Page last updated at 08:18 GMT, Friday, 23 April 2010 09:18 UK

Picking over prime ministerial debate II

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Leaders' debate: The highlights

By Finlo Rohrer
BBC News Magazine

The first televised prime ministerial debate was watched by 9.4 million people leading to real anticipation before the sequel.

The leaders clashed over their respective policies on Europe, immigration, foreign affairs, pensions and MPs' expenses, but never mind the policy, what about the way they conducted themselves?

THE PM DEBATES
The Magazine has assembled a team of experts to assess the debates from a non-political perspective

There was spice in the second debate, with animated exchanges over free eye tests for pensioners, Europe, and immigration.

We've brought together a panel of experts to rate the leaders and the event itself.

SPEECH AND LANGUAGE

Dr Max Atkinson
NAME: Max Atkinson
EXPERTISE: Public speaking and speechwriting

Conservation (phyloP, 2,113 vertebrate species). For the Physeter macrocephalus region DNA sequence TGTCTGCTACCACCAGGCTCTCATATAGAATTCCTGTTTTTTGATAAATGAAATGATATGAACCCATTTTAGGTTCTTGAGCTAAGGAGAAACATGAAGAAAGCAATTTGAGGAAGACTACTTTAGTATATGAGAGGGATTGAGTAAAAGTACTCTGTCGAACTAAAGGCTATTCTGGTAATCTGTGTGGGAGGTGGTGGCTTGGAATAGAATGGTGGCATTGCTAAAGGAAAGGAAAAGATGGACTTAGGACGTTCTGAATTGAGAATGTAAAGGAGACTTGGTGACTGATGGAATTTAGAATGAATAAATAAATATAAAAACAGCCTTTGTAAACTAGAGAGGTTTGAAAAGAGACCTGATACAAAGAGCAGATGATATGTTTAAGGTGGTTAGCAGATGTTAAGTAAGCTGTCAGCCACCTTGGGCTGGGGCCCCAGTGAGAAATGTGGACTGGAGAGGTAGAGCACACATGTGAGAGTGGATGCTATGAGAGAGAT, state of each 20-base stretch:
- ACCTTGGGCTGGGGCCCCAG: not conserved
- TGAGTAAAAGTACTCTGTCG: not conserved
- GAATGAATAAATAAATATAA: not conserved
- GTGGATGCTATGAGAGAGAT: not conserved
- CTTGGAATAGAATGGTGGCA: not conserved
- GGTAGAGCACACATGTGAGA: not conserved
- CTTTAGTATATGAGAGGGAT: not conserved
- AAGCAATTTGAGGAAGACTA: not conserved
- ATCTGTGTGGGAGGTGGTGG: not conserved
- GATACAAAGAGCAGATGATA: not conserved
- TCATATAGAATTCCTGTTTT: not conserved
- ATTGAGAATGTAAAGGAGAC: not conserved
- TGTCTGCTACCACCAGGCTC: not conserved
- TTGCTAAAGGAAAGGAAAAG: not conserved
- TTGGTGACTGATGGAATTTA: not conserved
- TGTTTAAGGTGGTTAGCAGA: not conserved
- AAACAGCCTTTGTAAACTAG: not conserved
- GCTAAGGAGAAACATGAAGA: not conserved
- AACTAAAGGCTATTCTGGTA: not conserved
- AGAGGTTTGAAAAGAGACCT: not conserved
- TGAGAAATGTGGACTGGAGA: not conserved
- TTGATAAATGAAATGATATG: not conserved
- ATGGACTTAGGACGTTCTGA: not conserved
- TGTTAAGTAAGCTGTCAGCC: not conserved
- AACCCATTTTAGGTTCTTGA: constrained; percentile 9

After the unfamiliar country of the first week, David Cameron and Gordon Brown did not repeat their error of failing to realise they were in a three-cornered debate, says Max Atkinson.

"Brown and Cameron made the mistake of thinking it was a two-party debate with a sideshow. Last week that made it very easy for Clegg."

Mr Clegg built on his success of the previous week by again trying to use phrases laden with imagery such as his line about things collapsing into a game of "political ping pong".

David Cameron was very happy to repeat his key points. One of his highlights was when he said: "What you are hearing from the other two is, frankly, do not trust the people. Do not ask them when you pass powers from Westminster to Brussels."

"He is very good at cranking out the key rhetorical techniques," says Atkinson.

Gordon Brown
Gordon Brown got the biggest laugh of the evening